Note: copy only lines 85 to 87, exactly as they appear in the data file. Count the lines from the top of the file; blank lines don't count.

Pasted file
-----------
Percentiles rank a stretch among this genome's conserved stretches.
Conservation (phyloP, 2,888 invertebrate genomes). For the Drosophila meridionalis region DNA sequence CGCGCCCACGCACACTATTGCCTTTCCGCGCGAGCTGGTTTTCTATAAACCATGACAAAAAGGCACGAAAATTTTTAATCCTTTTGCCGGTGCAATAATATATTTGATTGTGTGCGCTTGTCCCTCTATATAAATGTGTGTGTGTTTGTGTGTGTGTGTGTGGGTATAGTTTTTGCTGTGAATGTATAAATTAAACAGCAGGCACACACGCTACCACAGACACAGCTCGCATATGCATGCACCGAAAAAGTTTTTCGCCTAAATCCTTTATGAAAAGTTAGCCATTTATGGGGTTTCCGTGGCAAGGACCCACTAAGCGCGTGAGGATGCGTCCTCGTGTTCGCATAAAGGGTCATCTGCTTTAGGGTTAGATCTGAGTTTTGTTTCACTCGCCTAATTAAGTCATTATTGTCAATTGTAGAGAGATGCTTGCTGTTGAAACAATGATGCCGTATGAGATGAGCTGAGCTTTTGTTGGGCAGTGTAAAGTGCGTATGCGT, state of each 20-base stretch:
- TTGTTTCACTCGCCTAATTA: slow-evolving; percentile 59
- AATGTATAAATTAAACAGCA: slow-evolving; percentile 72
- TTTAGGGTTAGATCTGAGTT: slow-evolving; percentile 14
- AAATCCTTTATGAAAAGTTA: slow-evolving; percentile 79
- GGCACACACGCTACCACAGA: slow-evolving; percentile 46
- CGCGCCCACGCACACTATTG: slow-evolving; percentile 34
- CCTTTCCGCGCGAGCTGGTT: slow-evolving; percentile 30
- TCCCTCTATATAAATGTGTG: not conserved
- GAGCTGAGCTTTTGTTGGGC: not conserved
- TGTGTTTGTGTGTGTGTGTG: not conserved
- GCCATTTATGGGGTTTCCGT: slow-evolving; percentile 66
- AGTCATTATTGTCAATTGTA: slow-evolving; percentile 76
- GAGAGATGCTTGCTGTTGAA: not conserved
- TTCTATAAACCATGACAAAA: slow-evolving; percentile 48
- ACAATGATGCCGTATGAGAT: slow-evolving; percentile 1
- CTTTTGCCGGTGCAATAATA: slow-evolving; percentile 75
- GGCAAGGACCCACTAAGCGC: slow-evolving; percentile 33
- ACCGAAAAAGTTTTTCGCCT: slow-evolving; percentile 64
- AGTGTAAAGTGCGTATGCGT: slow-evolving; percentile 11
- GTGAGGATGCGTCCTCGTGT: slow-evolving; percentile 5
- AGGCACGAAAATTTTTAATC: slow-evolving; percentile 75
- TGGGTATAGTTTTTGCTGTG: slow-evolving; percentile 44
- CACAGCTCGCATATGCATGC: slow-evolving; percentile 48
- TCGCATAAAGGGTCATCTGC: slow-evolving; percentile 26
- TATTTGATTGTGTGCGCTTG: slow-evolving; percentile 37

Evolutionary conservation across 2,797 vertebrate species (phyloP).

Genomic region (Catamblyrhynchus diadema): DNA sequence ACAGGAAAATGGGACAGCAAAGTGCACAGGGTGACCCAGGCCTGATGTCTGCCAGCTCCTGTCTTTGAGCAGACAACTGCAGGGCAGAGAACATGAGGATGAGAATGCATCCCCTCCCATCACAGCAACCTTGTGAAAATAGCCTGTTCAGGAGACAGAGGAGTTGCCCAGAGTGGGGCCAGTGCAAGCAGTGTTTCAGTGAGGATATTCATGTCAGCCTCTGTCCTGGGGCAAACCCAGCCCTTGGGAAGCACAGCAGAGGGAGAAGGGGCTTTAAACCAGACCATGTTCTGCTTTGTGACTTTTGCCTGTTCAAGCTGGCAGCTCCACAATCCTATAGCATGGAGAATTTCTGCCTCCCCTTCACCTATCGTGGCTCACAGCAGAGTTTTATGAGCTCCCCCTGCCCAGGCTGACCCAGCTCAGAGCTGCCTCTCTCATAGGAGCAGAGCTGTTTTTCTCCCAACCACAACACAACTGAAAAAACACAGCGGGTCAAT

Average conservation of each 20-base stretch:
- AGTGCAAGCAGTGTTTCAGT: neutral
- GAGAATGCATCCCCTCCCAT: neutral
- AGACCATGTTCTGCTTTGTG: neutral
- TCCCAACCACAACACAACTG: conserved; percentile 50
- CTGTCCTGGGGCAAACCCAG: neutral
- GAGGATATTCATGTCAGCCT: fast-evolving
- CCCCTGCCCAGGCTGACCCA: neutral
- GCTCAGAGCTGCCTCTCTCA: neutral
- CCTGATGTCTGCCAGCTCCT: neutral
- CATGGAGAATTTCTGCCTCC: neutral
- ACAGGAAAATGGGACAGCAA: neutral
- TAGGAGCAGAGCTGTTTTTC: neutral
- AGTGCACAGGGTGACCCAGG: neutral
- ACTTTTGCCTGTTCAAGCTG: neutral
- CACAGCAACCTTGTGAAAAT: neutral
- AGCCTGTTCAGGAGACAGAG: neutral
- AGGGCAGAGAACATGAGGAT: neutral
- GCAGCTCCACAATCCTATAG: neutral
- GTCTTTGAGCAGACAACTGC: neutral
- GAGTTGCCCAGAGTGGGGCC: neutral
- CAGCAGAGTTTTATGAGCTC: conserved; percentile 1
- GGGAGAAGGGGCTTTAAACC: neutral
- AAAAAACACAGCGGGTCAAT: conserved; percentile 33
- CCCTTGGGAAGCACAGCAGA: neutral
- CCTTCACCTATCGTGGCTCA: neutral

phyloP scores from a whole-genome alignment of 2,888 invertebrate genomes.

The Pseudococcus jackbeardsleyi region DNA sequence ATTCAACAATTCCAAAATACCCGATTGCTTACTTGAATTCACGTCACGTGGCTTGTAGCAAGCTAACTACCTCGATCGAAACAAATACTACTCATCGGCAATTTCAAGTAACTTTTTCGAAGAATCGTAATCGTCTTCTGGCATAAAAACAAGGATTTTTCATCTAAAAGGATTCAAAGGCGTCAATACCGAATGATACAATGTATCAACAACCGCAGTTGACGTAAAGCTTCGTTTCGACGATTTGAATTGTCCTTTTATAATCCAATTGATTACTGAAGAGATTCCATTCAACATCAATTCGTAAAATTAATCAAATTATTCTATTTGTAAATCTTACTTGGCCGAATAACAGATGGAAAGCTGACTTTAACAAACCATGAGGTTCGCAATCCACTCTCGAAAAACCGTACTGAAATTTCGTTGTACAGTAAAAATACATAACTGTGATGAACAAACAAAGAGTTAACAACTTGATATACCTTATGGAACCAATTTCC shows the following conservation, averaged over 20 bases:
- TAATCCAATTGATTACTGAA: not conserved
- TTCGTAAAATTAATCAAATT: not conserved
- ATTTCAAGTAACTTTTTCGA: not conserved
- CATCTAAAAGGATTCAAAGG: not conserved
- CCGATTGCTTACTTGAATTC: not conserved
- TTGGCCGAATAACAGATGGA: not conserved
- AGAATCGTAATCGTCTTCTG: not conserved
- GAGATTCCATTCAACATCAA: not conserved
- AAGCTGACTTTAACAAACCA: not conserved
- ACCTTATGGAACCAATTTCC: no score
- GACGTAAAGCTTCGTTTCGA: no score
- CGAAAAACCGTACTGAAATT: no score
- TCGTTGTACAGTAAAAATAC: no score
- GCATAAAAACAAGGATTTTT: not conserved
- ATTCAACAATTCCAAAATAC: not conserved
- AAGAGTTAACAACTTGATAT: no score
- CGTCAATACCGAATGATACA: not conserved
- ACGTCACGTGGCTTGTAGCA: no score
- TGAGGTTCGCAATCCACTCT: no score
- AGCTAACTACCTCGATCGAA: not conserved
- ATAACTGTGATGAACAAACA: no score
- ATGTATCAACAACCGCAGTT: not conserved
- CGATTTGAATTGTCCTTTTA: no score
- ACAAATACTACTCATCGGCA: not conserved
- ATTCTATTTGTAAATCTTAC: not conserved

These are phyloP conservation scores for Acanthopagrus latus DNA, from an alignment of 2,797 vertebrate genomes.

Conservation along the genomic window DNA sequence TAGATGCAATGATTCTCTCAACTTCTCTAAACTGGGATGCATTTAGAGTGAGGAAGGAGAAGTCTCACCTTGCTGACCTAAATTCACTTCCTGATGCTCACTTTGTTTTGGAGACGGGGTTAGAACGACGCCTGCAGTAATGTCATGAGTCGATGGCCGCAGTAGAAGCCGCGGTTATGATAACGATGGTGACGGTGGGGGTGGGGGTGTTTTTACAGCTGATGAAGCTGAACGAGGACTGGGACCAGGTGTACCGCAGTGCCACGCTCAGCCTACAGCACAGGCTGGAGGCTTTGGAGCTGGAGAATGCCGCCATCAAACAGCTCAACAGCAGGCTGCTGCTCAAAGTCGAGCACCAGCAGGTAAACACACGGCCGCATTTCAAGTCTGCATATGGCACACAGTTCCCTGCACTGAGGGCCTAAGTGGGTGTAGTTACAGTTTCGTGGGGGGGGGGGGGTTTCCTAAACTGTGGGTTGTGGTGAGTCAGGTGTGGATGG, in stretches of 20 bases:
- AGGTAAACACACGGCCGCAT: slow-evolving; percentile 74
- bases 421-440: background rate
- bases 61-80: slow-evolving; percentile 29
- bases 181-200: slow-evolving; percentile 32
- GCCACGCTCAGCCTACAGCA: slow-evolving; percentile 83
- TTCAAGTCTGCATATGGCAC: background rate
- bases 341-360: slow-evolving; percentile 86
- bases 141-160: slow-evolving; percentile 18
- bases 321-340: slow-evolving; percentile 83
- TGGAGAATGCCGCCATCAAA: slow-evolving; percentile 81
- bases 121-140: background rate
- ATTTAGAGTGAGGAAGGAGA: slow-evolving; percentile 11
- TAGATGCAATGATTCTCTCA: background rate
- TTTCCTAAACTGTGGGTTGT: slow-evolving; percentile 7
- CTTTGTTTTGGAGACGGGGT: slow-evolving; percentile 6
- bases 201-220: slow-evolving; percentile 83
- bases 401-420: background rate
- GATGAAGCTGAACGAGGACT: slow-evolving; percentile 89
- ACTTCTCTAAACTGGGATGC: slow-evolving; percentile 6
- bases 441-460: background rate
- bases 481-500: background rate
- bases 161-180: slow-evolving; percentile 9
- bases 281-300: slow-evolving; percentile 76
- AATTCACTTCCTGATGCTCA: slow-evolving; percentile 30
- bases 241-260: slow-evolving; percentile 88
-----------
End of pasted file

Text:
- AGGTAAACACACGGCCGCAT: slow-evolving; percentile 74
- bases 421-440: background rate
- bases 61-80: slow-evolving; percentile 29